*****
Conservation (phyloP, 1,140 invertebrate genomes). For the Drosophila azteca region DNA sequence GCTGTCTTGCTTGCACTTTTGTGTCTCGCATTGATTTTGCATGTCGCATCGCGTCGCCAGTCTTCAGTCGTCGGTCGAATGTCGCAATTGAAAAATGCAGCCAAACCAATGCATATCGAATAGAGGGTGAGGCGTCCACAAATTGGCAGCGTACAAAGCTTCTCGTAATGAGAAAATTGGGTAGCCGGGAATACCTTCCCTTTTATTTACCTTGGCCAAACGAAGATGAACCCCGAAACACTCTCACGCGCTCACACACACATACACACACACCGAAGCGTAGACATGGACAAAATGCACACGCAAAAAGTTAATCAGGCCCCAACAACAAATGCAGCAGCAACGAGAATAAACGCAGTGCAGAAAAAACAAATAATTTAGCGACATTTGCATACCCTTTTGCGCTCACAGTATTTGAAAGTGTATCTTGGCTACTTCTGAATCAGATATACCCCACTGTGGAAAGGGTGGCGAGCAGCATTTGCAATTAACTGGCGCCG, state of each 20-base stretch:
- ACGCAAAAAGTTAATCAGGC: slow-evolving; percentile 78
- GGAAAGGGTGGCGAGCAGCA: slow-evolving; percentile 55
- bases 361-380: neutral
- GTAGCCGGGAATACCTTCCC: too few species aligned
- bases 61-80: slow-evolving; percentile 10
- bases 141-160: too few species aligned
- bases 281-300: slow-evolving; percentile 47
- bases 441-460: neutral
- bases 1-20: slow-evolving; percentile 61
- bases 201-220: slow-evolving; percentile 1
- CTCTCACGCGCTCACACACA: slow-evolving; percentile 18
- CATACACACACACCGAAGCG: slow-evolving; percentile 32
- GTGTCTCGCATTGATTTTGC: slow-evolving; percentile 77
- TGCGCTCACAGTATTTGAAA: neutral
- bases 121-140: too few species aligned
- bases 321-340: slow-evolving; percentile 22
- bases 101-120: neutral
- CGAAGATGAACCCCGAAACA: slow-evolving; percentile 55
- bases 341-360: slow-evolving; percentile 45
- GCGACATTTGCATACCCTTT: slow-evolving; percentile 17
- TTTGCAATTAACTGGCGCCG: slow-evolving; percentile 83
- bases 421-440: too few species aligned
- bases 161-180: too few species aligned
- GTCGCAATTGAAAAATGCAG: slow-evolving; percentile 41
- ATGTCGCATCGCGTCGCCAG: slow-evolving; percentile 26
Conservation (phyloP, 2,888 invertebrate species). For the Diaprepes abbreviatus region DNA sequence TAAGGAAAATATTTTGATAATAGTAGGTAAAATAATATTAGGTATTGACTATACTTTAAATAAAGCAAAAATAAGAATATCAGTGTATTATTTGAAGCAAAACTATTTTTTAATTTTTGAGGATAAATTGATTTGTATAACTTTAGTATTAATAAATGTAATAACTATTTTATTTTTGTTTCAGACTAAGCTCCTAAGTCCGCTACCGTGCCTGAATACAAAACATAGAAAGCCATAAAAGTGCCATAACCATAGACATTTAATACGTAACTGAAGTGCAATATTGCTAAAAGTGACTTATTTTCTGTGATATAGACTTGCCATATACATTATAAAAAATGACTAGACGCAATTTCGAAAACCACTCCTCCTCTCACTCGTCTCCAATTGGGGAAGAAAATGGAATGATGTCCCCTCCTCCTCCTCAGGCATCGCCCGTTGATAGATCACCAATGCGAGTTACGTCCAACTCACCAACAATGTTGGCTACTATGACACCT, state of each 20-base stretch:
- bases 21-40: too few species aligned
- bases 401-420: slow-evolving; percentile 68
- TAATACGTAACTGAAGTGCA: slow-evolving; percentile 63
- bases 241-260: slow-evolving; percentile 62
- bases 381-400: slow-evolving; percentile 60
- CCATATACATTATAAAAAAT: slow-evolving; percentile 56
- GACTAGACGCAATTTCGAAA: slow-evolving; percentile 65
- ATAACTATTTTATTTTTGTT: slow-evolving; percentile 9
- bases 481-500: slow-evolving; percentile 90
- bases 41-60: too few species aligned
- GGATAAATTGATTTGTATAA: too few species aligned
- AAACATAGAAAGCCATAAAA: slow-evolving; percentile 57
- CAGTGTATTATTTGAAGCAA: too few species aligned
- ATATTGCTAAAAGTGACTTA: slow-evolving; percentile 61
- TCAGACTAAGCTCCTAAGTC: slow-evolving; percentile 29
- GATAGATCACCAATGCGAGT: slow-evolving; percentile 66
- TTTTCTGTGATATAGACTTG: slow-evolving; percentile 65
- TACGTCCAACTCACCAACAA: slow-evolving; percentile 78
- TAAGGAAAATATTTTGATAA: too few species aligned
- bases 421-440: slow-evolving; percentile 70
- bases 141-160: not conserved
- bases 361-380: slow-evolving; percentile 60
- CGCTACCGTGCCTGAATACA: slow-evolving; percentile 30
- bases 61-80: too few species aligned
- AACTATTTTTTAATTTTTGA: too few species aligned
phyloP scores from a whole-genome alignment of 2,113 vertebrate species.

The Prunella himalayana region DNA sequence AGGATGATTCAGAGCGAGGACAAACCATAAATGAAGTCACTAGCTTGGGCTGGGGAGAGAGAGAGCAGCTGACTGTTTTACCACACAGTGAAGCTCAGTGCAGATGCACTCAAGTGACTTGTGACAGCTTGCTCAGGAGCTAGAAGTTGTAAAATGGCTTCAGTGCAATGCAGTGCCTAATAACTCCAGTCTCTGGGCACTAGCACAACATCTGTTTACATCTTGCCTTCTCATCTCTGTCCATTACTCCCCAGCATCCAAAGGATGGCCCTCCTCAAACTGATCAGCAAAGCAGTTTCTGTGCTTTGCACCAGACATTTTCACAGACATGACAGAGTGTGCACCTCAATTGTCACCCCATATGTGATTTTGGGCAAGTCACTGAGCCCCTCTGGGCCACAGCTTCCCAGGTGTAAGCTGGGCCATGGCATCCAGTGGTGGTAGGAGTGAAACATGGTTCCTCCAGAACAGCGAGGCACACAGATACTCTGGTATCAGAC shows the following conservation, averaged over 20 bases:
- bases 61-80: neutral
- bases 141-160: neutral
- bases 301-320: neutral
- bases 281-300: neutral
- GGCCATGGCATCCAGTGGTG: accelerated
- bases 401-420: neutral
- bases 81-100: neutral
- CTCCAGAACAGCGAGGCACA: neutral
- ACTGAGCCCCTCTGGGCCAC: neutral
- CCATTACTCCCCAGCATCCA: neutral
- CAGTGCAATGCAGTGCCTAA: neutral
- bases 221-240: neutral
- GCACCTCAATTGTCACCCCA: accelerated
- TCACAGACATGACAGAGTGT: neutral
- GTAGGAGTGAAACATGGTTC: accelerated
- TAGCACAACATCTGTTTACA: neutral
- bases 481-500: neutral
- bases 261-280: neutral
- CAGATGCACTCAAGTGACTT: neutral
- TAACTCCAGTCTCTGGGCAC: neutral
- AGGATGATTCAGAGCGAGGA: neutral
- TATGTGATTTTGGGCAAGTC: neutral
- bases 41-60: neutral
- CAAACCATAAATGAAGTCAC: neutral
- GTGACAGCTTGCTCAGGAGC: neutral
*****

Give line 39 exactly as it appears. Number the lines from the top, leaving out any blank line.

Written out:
- AAACATAGAAAGCCATAAAA: slow-evolving; percentile 57